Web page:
The onions are just the beginning
- Department of Homeland Security Occupational Health and Safety Division
- Memo: Operatives nationwide.
Following the successful intervention in the onion vis-a-vis sausage on a slice of bread incident by Bunnings, the division is issuing the following guidelines to be acted upon by operatives nationwide, effect immediately. We would like to applaud the store for its initiative and repeat here the words of chief operating officer Debbie Poole: "Safety is always our No.1 priority and we recently introduced a suggestion that onion be placed underneath sausages to help prevent the onion from falling out and creating a slipping hazard."
Bunnings has advised its sausage providers to change their onion distribution method.Photo: Supplied
The following guidelines have been workshopped by a committee of expert and lay people, then vetted by a sub-committee of division managers before being given the go-ahead at senior level in the department.
Tomato sauce on a pie. This is no longer deemed a safe practice. The sauce must be placed into the pie. Controlled experiments were carried out into the consequences of applying the sauce on top, around the crust, and in varying amounts. Notwithstanding the tradition of this application, it has been decided that the safety of the apparel of those using this method comes first. Following the onions incident, of which we are sure you all are aware, the dripping of sauce is a health hazard. If a fellow Australian can slip on an onion, they can slip on something more fluid, such as sauce.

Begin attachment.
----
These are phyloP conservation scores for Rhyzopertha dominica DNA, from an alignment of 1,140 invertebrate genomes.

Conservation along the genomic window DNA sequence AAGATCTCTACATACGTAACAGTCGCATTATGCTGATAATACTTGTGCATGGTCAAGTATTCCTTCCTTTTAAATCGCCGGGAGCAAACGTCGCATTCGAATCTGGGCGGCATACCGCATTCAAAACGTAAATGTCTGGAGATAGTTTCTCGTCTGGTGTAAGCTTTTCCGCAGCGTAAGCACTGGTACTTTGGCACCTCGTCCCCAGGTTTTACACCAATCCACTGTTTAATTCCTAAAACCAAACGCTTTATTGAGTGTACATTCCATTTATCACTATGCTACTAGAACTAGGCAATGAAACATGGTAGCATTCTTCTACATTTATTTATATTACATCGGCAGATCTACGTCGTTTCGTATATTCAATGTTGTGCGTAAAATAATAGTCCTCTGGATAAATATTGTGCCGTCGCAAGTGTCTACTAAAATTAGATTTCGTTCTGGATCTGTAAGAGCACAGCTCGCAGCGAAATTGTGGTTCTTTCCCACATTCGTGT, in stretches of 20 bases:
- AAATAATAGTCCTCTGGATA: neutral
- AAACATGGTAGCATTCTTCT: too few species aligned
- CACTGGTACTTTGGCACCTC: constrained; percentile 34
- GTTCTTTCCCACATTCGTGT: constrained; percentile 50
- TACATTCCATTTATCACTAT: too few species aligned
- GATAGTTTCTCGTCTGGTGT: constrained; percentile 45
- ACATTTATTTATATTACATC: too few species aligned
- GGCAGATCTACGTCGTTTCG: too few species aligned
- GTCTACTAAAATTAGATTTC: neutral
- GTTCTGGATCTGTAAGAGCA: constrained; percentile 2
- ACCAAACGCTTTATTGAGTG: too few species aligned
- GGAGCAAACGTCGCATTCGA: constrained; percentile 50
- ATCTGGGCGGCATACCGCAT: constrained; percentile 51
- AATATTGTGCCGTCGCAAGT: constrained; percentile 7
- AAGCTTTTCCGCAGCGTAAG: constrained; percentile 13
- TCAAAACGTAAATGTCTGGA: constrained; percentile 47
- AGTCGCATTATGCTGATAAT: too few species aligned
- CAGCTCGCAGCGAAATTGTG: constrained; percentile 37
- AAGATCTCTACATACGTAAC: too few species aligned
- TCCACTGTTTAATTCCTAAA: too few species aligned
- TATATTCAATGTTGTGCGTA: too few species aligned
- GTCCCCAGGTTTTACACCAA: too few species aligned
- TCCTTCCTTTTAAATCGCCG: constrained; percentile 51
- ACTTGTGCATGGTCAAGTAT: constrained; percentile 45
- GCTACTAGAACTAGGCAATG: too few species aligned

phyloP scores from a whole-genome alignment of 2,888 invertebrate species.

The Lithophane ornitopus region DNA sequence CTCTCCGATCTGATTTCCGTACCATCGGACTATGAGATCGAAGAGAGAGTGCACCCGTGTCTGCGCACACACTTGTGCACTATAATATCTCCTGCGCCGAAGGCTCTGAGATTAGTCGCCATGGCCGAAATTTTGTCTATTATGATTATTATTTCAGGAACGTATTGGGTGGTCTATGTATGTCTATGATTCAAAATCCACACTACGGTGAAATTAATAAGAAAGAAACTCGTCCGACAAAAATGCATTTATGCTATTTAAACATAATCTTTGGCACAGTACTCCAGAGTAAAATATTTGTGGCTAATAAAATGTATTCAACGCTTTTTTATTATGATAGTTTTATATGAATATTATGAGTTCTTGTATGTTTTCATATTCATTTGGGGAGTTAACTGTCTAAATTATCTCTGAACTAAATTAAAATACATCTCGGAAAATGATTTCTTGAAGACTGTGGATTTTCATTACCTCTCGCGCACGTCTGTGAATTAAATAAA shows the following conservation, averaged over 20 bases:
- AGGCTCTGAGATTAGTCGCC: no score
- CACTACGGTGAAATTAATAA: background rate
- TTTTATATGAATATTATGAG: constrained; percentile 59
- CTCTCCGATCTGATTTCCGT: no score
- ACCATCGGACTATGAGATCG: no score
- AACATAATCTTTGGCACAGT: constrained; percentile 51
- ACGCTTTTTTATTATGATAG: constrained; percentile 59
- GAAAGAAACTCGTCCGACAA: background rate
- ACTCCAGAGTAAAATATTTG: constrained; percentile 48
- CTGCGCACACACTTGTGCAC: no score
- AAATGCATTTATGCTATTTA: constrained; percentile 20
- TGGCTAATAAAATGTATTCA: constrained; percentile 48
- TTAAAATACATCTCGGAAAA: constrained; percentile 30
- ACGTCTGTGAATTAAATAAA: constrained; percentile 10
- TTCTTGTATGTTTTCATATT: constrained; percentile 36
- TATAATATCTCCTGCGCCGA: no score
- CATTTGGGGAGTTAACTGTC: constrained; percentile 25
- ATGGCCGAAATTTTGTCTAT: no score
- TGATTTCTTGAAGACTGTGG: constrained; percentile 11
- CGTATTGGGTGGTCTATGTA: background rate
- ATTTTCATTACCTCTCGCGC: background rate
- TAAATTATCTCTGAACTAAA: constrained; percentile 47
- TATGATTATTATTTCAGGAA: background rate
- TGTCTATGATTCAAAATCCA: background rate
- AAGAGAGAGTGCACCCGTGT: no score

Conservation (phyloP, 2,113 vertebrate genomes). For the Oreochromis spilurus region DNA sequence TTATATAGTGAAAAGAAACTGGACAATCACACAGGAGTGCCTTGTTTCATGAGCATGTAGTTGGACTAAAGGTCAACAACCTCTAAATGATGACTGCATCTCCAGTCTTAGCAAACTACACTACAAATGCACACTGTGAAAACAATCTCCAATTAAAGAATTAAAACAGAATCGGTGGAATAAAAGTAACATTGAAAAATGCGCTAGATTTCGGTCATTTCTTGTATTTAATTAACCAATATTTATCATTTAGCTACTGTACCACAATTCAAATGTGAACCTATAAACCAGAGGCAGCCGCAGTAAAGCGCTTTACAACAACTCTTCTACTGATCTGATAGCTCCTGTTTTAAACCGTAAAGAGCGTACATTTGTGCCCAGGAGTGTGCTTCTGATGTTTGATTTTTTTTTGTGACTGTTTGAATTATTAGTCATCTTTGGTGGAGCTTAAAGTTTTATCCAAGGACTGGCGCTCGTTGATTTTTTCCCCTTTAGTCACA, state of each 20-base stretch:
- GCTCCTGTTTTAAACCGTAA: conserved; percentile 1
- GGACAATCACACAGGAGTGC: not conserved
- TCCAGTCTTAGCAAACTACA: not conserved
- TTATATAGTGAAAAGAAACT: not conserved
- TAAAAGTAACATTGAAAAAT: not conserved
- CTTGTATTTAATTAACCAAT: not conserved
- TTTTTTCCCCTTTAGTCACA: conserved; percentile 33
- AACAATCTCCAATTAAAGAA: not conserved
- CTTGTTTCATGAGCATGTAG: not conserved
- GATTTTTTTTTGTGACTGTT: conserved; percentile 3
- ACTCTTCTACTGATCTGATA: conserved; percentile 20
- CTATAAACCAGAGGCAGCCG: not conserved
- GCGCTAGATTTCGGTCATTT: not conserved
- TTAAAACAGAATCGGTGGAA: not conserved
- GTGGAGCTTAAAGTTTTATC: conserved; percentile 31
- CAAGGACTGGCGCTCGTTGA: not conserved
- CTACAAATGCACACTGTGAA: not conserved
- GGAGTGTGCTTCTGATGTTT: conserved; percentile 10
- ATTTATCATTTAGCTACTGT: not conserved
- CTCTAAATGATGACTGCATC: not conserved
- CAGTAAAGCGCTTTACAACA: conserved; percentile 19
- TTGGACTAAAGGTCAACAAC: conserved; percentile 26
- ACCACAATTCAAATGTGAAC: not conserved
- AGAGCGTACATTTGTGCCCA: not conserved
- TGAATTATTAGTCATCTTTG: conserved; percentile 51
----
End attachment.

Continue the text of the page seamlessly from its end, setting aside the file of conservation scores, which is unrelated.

Hot coffee or tea. The dangers in partaking in this practice are obvious. Coffee and tea are forthwith to be regarded as cold drinks. The placement of boiling liquid near one’s face is clear. Coffee is usually served at about 70 degrees. The temperature in Melbourne on Black Saturday in February 2009 was a mere 46 degrees. On that terrible day almost 200 people died and 400 were injured. Visits to the burns units of hospitals can be arranged if any feel the need to be persuaded of this edict. Beware, you may come across resistance to this measure. Do not be daunted. It is for the health of your fellow Australians and the wellbeing of this great nation.
Barbecues. Again, the perils to the population should be evident. Barbecues are powered by gas cylinders or wood. Both of these fuels have potential for devastation. Only recently cylinders were used in an attack in Melbourne, and wood, of course, is the fuel of bushfires. Again there will be resistance, especially coming into summer and the holiday season, but safety must be paramount. The BBQs must be disabled. Australians will adapt when they see it is for the greater good.
Last, remember the onion, and good luck.
Warwick McFadyen is a Fairfax columnist.
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